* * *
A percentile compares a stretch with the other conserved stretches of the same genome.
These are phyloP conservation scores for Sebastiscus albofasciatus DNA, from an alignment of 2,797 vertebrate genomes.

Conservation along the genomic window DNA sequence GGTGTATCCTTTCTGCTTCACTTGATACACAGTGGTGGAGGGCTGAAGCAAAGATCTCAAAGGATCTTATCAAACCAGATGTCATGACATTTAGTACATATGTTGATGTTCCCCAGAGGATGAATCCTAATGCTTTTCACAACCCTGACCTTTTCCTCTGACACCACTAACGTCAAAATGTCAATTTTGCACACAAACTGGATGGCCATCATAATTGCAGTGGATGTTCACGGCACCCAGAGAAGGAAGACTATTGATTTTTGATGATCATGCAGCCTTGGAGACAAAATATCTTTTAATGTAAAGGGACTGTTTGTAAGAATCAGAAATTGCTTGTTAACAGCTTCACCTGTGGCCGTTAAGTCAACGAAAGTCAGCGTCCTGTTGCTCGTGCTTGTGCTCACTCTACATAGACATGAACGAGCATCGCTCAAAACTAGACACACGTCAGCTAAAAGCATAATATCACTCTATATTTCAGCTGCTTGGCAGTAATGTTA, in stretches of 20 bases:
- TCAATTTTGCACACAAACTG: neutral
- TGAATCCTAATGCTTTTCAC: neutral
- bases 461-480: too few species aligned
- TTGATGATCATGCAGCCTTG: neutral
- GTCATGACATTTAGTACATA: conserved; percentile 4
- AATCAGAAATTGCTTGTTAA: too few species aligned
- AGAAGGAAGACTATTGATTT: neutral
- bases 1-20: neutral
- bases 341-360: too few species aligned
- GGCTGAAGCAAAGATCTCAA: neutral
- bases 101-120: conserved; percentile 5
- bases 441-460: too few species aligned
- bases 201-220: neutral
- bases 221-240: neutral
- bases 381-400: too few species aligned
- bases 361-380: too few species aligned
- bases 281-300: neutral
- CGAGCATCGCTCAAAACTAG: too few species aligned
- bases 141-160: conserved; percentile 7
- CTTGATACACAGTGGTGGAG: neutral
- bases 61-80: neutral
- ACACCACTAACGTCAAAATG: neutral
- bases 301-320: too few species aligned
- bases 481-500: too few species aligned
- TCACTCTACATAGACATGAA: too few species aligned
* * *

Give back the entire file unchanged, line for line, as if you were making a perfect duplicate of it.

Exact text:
A percentile compares a stretch with the other conserved stretches of the same genome.
These are phyloP conservation scores for Sebastiscus albofasciatus DNA, from an alignment of 2,797 vertebrate genomes.

Conservation along the genomic window DNA sequence GGTGTATCCTTTCTGCTTCACTTGATACACAGTGGTGGAGGGCTGAAGCAAAGATCTCAAAGGATCTTATCAAACCAGATGTCATGACATTTAGTACATATGTTGATGTTCCCCAGAGGATGAATCCTAATGCTTTTCACAACCCTGACCTTTTCCTCTGACACCACTAACGTCAAAATGTCAATTTTGCACACAAACTGGATGGCCATCATAATTGCAGTGGATGTTCACGGCACCCAGAGAAGGAAGACTATTGATTTTTGATGATCATGCAGCCTTGGAGACAAAATATCTTTTAATGTAAAGGGACTGTTTGTAAGAATCAGAAATTGCTTGTTAACAGCTTCACCTGTGGCCGTTAAGTCAACGAAAGTCAGCGTCCTGTTGCTCGTGCTTGTGCTCACTCTACATAGACATGAACGAGCATCGCTCAAAACTAGACACACGTCAGCTAAAAGCATAATATCACTCTATATTTCAGCTGCTTGGCAGTAATGTTA, in stretches of 20 bases:
- TCAATTTTGCACACAAACTG: neutral
- TGAATCCTAATGCTTTTCAC: neutral
- bases 461-480: too few species aligned
- TTGATGATCATGCAGCCTTG: neutral
- GTCATGACATTTAGTACATA: conserved; percentile 4
- AATCAGAAATTGCTTGTTAA: too few species aligned
- AGAAGGAAGACTATTGATTT: neutral
- bases 1-20: neutral
- bases 341-360: too few species aligned
- GGCTGAAGCAAAGATCTCAA: neutral
- bases 101-120: conserved; percentile 5
- bases 441-460: too few species aligned
- bases 201-220: neutral
- bases 221-240: neutral
- bases 381-400: too few species aligned
- bases 361-380: too few species aligned
- bases 281-300: neutral
- CGAGCATCGCTCAAAACTAG: too few species aligned
- bases 141-160: conserved; percentile 7
- CTTGATACACAGTGGTGGAG: neutral
- bases 61-80: neutral
- ACACCACTAACGTCAAAATG: neutral
- bases 301-320: too few species aligned
- bases 481-500: too few species aligned
- TCACTCTACATAGACATGAA: too few species aligned